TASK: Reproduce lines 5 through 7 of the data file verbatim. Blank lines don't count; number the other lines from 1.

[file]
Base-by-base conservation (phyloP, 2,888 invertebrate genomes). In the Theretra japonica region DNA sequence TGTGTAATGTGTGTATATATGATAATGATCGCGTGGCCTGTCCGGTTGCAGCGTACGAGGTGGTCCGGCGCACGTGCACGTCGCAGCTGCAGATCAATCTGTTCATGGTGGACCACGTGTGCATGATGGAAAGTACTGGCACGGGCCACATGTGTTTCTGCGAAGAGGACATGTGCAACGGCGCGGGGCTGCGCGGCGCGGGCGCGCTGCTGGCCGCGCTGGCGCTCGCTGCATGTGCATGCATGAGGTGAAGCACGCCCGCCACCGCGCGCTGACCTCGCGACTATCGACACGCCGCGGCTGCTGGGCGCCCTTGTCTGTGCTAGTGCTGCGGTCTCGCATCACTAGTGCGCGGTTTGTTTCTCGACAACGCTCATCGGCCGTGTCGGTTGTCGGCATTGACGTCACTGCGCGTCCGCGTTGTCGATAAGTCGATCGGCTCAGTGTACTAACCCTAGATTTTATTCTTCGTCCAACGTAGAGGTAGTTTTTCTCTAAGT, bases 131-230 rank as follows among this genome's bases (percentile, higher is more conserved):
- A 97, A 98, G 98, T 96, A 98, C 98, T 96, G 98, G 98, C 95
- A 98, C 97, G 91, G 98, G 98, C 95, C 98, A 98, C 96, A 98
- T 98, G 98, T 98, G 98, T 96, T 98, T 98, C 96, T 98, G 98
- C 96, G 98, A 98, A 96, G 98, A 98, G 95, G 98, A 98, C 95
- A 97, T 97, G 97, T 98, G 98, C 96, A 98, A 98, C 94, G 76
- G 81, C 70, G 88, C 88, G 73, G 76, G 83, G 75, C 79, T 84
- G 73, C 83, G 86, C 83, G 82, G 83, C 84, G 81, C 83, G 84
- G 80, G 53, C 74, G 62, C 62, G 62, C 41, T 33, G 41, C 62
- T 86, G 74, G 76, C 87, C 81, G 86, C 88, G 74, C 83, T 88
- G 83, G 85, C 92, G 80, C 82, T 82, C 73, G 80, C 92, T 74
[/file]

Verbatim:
- C 96, G 98, A 98, A 96, G 98, A 98, G 95, G 98, A 98, C 95
- A 97, T 97, G 97, T 98, G 98, C 96, A 98, A 98, C 94, G 76
- G 81, C 70, G 88, C 88, G 73, G 76, G 83, G 75, C 79, T 84